Referens: Forskning om undervisning och lärande, vol 9, nr 3, s. 114-115
Författare: Keri Facer
Forskning om undervisning och lärande har bjudit in Keri Facer, professor i utbildningens och samhällets framtid vid University of Bristol och gästprofessor vid Göteborgs universitet, att reflektera över Svenskämnets berättelser och berättelser i svenskämnet – ett temanummer om hållbarhet. Hon forskar kring relationen mellan formella utbildningsinstitutioner och det omgivande samhället, med särskilt fokus på kunskap som kan behövas för att adressera samtida miljömässiga, ekonomiska, social och teknologiska förändringar.
Reflekterande kommentar – The arts of the richness of the meanwhile
The world we are living in demands poetry, arts, imagination; demands that we twist together our personal narratives with the wider social stories we are living through, that we connect the emergent ideas and feelings of schoolchildren and teachers with the deep time threads of history, glacial melting, the slow accumulation of carbon dioxide in the atmosphere. The world we are living in demands the release of dreams that dare not speak their names – fairness, justice, care, friendship, hope – into the singing voices that can, in solidarity, translate them into realities. The world we are living in demands that we learn from Audre Lorde that “poetry is not a luxury… is not only dream and vision; it is the skeleton architecture of our lives. It lays the foundations for a future of change, a bridge across our fears of what has never been before” (1977/2007:38).
We have left questions of ‘sustainability’ too long to the scientists whose graphs and numbers tell us what is happening but do not help us to feel it in our bones. Scientists whose scenarios offer a repertoire of disasters, but no space to dream the impossible – namely that we might reimagine ourselves, our relations with each other, with the earth beneath our feet; that we might reshape our knowledge of who we are. The scale of the imagining that faces us is one that must hospice an old world to death and midwife a new one into being. In the gap between, says Gramsci, lie monsters. It is in the ecotone, say the biologists, between one world and the next, that new creatures emerge, impossible to know in advance. And to find, fight or befriend these monsters, we need courage, heart and the imagination that the impossible might just be possible – we need stories.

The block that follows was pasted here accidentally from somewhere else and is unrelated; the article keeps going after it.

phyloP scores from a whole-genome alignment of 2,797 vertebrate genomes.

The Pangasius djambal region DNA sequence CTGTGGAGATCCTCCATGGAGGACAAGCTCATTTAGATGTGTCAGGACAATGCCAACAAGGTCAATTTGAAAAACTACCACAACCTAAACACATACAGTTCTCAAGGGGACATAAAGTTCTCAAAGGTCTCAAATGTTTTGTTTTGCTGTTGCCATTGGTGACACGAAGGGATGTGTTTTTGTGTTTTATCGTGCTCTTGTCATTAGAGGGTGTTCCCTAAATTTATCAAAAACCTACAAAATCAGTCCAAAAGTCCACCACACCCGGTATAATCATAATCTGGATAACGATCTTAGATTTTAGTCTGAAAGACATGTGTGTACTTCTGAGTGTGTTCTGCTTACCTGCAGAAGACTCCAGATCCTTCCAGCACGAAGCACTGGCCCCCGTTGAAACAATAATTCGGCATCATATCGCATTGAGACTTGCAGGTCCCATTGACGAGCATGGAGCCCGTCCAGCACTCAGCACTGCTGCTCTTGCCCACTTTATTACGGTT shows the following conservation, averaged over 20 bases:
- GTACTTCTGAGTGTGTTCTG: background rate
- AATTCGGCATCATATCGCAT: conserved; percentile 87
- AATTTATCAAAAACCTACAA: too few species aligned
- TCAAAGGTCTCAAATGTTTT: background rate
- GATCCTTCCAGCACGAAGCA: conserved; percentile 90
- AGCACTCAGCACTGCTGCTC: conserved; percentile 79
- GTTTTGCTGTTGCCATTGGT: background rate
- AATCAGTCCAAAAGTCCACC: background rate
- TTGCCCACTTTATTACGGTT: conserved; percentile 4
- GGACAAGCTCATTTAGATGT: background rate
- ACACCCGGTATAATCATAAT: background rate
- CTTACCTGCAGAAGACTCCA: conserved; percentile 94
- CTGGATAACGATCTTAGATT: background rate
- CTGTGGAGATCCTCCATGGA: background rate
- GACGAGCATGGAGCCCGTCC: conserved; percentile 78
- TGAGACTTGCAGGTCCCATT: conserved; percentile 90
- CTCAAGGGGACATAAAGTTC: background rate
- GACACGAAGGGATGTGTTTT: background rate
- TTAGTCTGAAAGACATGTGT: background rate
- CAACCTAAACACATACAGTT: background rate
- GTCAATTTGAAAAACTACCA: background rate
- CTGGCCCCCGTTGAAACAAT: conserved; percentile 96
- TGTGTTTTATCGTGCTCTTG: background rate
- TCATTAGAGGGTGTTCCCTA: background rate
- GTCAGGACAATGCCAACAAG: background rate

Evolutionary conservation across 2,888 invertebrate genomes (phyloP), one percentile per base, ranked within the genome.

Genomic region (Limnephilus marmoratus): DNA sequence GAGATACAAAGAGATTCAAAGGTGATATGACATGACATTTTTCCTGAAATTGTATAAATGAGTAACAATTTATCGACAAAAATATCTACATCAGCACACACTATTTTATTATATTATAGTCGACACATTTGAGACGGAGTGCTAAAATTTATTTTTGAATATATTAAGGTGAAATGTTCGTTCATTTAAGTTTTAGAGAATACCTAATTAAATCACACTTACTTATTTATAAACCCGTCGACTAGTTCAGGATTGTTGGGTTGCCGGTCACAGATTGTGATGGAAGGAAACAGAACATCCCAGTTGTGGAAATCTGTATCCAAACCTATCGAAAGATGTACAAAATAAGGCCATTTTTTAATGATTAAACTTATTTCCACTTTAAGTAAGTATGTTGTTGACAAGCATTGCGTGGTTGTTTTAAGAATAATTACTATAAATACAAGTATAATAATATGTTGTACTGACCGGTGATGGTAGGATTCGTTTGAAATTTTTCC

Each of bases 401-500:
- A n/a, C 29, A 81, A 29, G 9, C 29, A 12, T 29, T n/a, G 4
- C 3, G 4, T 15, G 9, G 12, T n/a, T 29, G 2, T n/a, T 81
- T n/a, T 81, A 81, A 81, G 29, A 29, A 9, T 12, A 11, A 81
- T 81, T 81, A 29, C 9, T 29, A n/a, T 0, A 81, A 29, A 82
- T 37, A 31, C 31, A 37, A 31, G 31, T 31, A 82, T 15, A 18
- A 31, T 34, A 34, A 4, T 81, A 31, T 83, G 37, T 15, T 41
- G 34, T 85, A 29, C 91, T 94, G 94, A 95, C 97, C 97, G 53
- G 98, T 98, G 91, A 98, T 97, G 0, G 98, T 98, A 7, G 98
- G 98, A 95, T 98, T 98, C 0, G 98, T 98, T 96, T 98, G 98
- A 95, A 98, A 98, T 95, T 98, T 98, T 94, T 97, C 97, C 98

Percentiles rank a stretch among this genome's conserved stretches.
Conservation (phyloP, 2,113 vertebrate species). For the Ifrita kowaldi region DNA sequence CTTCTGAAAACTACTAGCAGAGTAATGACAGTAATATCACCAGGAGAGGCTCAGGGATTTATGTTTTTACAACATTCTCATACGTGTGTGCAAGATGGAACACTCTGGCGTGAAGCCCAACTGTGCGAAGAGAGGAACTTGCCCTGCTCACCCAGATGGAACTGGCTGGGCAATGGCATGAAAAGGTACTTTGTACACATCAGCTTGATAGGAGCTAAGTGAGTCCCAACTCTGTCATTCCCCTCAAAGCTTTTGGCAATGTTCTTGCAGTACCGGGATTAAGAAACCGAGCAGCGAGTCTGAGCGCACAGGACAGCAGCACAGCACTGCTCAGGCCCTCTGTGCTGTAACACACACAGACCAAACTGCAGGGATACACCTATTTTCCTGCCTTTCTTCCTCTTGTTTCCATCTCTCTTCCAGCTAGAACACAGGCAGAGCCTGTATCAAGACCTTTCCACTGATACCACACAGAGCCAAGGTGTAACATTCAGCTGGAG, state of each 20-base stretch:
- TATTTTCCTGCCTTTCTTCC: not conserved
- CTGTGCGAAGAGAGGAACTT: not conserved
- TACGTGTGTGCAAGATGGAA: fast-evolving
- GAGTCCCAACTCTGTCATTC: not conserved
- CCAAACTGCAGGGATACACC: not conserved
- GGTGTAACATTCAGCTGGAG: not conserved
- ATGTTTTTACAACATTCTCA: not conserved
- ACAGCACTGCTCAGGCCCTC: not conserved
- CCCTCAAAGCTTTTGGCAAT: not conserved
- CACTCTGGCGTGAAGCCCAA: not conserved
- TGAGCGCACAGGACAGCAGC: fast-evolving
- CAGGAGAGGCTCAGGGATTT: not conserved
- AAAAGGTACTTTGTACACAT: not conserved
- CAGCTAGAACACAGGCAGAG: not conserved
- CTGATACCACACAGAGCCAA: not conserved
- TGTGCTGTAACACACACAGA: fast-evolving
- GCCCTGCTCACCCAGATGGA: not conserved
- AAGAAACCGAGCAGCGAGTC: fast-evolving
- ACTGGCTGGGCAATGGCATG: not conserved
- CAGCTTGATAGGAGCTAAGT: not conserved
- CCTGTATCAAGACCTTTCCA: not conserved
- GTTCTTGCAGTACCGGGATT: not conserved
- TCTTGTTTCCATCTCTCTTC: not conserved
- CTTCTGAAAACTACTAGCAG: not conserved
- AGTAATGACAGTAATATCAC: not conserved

We also need what Keats’ called ‘negative capability’, the ability to open ourselves up to a complex world, where unintended consequences emerge from tiny actions, where huge waves are created from ripples, where my action and your action interact to create something we could not foresee – for good or ill. This is a way of living that dwells in the richness of the meanwhile, that inhabits joyfully the many-layered impossible realities of what is going on right now. This is a form of attention to the present in which our pasts and our ideas of the future intermingle to create a world that is always moving, always dynamic, always eluding our grasp. We can neither know all that is happening right now nor all that will happen in the future. Both are shadows and rainbows, constantly shifting and eluding our grasp. What we can do, however, is develop a pedagogy of the present, and make a thousand lenses through which to experience and feel our way into this shifting world. A thousand lenses that invite us, and our students, to become curious about what we don’t know, about the lives that are not ours, about the ways of being that elude our grasp. And in that curiosity and in the dreams that our poetry invites us to dream, we might increase our chances of glimpsing new worlds – just beginning to grow in the richness of the meanwhile – that we might come to love and that we can nurture into being.
Lorde, A. (1977/2007) Poetry is not a luxury. I Sister Outsider: Essays and Speeches by Audre Lorde. Crossing Press
University of Bristol och Göteborgs universitet
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